MISHNAH. WHAT IS THE DIFFERENCE [IN LAW] BETWEEN TAM AND MU'AD? IN THE CASE OF TAM ONLY HALF-DAMAGES ARE PAID AND ONLY OUT OF THE BODY [ OF THE TORT-FEASENT CATTLE], WHEREAS IN THE CASE OF MU'AD FULL PAYMENT IS MADE OUT OF ['ALIYYAH]12 THE BEST [OF THE ESTATE].
GEMARA. What is 'Aliyyah? — R. Eleazar said: The best of the defendant's estate as stated in Scripture: And Hezekiah slept with his fathers and they buried him [be-ma'aleh] in the best of the sepulchres of the sons of David;13 and R. Eleazar said: be-ma'aleh means, near the best of the family, i.e., David and Solomon. [Regarding King Asa it is stated:] And they buried him in his own sepulchres which he had made for himself in the city of David and laid him in the bed which was filled with [besamim u-zenim]14 sweet odours and divers kinds of spices.15 What is besamim u-zenim? — R. Eleazar said: Divers kinds of spices. But R. Samuel b. Nahmani said: Scents which incite all those who smell them to immorality.16
[Regarding Jeremiah it is stated:] For they have digged a ditch to take me and hid snares for my feet.17 R. Eleazar said: They maliciously accused him of [having illicit intercourse with] a harlot. But R. Samuel b. Nahmani said: They maliciously accused him of having [immoral connections with] another man's wife. No difficulty arises if we accept the view that the accusation was concerning a harlot, since it is written: For a harlot is a deep ditch.18 But according to the view that the accusation was concerning another man's wife, how is this expressed in the term 'ditch' [employed in Jeremiah's complaint]?17 — Is then another man's wife [when committing adultery] excluded from the general term of 'harlot'? [On the other hand] there is no difficulty on the view that the accusation was concerning another man's wife, for Scripture immediately afterwards says: Yet Lord, Thou knowest all their counsel against me to slay me;19 but according to the view that the accusation was concerning a harlot, how did they thereby intend 'to slay him'?20 — [This they did] by throwing him into a pit of mire.21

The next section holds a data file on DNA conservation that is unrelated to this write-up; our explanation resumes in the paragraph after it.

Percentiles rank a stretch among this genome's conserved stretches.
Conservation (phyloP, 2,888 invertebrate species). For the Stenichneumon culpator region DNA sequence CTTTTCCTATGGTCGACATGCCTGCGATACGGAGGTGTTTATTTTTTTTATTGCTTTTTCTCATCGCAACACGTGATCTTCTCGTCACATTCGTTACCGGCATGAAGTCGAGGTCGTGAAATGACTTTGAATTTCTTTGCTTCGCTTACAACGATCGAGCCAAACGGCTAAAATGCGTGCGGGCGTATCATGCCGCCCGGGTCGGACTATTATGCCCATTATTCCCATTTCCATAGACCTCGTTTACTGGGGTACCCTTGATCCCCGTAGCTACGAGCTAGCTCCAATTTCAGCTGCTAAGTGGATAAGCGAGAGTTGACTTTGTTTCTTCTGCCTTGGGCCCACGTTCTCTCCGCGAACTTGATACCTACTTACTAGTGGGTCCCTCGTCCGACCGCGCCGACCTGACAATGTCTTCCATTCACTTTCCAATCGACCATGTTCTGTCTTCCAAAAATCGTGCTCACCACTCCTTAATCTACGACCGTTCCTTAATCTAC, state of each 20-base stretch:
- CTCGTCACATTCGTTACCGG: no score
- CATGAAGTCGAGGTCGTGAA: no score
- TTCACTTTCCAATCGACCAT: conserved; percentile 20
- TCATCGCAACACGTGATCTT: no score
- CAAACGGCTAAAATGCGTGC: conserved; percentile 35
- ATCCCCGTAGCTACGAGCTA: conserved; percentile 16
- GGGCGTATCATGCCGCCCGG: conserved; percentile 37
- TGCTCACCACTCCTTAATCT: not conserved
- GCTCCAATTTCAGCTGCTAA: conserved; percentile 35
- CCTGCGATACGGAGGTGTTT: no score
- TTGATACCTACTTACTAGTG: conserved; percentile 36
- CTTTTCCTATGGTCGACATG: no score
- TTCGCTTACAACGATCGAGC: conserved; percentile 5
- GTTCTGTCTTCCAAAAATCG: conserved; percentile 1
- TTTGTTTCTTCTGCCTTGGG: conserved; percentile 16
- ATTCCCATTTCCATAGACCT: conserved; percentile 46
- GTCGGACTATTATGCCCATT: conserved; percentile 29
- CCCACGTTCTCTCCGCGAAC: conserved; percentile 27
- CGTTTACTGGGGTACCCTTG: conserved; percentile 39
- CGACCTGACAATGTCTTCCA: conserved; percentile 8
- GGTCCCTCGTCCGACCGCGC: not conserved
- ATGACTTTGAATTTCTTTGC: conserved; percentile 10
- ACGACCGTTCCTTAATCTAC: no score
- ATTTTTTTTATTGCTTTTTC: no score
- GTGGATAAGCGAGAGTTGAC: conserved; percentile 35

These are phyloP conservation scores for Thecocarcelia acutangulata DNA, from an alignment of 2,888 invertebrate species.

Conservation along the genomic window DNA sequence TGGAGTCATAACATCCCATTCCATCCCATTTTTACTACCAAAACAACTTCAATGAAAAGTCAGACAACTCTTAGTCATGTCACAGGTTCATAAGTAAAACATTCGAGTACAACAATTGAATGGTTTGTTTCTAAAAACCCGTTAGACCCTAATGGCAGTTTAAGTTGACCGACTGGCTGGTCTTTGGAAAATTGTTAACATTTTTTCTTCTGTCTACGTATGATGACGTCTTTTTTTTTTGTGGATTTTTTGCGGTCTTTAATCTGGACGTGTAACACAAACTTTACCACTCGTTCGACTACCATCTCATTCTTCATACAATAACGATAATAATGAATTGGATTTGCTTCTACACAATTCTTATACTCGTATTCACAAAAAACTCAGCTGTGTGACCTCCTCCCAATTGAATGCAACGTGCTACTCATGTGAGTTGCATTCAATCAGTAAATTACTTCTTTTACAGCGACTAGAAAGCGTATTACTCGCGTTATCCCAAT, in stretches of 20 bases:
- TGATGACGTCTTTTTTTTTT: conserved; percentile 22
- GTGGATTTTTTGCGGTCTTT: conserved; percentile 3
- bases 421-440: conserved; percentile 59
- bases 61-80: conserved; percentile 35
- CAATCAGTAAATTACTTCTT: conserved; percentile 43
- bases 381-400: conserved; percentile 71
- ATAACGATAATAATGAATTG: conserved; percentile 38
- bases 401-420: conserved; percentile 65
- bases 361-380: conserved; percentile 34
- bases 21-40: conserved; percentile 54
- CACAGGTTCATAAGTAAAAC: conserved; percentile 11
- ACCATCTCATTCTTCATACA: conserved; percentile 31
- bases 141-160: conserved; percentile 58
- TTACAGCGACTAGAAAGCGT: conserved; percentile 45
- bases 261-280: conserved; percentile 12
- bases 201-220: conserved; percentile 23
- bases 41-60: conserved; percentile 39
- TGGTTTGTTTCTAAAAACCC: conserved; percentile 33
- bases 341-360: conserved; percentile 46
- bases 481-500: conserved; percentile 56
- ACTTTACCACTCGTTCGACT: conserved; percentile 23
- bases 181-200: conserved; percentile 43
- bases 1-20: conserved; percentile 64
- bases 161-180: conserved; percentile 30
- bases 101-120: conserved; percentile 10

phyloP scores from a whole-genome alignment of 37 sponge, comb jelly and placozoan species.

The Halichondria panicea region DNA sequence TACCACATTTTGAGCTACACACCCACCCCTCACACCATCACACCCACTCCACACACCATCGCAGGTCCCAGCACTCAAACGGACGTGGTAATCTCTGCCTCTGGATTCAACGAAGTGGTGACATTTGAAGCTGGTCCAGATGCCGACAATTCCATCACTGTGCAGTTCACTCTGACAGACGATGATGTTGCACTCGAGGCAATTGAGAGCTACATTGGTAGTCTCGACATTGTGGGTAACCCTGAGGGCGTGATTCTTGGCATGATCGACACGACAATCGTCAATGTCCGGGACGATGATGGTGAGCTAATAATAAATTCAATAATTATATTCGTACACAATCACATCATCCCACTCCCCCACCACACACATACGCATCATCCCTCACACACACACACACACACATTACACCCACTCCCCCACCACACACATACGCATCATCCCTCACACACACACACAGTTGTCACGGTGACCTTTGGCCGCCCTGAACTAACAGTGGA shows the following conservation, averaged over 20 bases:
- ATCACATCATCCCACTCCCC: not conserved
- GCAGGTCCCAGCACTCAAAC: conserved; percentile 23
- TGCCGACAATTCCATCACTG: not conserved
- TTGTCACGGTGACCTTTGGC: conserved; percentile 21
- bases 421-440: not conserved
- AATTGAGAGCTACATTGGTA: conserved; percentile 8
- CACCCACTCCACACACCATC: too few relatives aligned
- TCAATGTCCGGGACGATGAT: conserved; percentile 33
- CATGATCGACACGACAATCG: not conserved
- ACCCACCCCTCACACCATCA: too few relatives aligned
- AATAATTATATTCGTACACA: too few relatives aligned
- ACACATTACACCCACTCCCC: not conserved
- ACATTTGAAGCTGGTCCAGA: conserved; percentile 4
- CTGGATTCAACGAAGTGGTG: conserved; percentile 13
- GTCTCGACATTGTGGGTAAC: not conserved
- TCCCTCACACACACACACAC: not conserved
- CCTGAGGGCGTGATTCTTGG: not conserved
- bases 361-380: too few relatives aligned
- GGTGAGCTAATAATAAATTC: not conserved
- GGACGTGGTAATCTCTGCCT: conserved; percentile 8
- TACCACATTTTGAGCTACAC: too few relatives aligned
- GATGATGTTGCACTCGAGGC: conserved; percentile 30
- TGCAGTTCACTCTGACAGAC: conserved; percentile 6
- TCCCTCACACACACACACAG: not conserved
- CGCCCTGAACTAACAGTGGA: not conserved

Raba gave the following exposition: What is the meaning of the concluding verse: But let them be overthrown before Thee; deal thus with them in the time of Thine anger?22 — Jeremiah thus addressed the Holy One, blessed be He: Lord of the Universe, even when they are prepared to do charity, cause them to be frustrated by people unworthy of any consideration so that no reward be forthcoming to them for that charity.23
[To come back to Hezekiah regarding whom it is stated:] And they did him honour at his death:24 this signifies that they set up a college25 near his sepulchre. There was a difference of opinion between R. Nathan and the Rabbis. One said: For three days,
- To Next Folio -